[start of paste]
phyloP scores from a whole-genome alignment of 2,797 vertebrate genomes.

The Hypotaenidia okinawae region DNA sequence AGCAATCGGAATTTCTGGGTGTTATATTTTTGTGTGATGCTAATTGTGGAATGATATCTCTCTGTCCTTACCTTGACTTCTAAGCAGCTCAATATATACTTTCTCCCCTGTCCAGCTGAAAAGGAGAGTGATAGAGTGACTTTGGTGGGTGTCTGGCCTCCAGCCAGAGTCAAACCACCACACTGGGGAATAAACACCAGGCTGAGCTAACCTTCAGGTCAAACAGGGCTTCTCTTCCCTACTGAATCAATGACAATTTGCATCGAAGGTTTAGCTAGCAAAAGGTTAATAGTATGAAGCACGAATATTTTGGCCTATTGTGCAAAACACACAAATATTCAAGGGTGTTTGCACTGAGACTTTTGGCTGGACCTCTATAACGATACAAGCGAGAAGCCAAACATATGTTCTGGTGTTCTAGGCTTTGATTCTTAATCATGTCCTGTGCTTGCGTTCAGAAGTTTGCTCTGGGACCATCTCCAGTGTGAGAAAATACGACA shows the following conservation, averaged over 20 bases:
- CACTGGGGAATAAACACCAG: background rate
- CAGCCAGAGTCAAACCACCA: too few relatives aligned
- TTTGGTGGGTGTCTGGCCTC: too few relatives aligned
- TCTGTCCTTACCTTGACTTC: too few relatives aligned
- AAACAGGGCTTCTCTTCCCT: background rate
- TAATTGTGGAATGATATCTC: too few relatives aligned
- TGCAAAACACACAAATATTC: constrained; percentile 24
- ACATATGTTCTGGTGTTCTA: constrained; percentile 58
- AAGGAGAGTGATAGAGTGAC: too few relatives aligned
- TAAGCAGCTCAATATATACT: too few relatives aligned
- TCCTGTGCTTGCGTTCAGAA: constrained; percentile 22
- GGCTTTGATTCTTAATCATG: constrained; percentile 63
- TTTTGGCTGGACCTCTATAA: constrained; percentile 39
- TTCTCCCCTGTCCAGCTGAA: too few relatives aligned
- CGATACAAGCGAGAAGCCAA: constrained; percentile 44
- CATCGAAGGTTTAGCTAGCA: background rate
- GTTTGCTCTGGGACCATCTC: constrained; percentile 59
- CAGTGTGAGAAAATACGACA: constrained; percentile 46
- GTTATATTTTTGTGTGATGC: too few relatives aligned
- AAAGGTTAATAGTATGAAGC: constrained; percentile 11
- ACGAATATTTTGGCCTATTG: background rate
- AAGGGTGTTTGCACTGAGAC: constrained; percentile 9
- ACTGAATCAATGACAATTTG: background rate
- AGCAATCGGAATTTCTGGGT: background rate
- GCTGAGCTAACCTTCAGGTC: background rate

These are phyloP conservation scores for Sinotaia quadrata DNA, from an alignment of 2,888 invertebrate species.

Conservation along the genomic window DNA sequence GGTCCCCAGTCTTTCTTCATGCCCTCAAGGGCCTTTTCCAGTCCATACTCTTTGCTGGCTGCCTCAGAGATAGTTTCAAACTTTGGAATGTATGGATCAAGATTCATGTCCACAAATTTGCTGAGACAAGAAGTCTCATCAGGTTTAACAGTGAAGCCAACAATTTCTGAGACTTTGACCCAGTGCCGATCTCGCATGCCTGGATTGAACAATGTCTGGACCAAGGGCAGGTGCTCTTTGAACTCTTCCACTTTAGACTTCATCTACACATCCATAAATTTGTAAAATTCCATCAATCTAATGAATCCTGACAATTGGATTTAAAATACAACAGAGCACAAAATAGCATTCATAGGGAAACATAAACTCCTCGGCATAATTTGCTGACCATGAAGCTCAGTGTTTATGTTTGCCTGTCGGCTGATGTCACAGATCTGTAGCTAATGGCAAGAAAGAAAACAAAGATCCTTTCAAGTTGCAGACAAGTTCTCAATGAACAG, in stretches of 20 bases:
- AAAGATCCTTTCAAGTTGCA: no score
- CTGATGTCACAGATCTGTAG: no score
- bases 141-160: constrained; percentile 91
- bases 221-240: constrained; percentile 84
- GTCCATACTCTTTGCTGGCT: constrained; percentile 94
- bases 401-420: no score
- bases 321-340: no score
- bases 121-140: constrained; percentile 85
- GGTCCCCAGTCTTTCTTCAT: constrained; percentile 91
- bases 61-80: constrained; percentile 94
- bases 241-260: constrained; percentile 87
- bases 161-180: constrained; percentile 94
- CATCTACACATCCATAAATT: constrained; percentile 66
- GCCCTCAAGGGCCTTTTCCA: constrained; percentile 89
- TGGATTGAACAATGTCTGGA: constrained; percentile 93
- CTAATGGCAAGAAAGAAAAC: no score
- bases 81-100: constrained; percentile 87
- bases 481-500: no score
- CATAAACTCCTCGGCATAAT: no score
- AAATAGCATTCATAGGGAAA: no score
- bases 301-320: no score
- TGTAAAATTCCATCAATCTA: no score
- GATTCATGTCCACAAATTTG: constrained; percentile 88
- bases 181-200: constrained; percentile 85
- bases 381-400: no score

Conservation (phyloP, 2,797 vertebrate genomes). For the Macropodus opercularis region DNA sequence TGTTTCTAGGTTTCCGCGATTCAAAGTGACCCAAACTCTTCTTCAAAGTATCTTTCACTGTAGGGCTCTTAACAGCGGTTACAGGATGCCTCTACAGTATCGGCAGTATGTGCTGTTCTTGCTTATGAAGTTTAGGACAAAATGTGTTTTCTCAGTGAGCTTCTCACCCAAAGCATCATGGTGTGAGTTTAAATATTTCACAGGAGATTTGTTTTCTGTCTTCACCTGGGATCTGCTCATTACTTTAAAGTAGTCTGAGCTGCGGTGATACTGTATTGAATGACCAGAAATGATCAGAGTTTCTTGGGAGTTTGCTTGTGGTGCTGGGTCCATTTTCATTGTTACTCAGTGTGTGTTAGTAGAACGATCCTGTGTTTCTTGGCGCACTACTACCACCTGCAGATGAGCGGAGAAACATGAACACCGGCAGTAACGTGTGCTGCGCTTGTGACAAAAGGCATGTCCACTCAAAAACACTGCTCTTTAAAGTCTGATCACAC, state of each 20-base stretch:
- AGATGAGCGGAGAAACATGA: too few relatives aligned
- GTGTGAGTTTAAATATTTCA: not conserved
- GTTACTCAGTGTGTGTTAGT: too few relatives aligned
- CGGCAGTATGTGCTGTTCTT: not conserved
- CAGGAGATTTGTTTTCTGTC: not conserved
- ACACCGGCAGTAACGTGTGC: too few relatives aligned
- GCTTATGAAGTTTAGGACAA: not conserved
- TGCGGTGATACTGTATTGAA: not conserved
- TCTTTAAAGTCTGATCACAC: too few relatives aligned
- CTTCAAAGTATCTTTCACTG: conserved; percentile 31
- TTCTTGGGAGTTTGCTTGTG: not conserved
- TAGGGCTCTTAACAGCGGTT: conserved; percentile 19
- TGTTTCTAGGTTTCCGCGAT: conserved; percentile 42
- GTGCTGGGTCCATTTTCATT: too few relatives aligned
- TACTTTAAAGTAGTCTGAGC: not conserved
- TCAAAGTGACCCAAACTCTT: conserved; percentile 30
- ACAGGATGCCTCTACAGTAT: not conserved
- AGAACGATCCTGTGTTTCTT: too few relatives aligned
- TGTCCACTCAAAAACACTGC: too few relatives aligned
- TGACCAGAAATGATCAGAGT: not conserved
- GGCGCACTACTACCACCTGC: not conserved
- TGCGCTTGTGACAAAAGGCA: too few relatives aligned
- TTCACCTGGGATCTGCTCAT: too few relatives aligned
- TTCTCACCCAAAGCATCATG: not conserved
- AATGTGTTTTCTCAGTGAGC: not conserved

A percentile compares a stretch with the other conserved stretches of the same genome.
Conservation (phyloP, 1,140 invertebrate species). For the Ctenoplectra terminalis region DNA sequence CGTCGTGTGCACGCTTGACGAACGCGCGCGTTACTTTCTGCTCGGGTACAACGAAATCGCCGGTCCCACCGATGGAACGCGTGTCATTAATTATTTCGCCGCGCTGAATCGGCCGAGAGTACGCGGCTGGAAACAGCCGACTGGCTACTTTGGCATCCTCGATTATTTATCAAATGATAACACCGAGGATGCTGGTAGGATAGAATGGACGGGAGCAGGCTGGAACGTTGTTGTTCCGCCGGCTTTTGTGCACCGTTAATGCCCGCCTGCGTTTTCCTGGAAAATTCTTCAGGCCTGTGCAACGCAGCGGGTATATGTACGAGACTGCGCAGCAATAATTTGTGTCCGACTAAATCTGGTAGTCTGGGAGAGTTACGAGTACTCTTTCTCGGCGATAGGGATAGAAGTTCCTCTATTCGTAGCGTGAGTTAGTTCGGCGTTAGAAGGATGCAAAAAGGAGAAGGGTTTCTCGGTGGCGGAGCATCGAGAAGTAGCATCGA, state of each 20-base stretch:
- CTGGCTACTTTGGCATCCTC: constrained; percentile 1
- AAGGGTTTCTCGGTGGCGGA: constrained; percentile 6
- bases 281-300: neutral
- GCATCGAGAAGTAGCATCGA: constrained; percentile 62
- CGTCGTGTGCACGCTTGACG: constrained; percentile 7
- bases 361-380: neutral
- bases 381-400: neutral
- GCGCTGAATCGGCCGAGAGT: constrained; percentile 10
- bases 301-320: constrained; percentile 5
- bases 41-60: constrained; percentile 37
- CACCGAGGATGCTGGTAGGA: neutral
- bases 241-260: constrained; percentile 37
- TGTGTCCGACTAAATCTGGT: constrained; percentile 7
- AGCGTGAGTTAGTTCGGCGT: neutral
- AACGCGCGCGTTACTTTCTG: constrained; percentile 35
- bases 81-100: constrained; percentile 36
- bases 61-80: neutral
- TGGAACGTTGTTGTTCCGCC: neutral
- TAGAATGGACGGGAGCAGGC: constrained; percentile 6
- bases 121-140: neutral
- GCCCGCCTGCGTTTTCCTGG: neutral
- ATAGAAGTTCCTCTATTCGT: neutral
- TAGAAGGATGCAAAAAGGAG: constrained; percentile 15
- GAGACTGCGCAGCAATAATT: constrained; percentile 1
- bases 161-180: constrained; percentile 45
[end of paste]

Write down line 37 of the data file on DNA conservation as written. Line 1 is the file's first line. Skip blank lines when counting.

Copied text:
- bases 121-140: constrained; percentile 85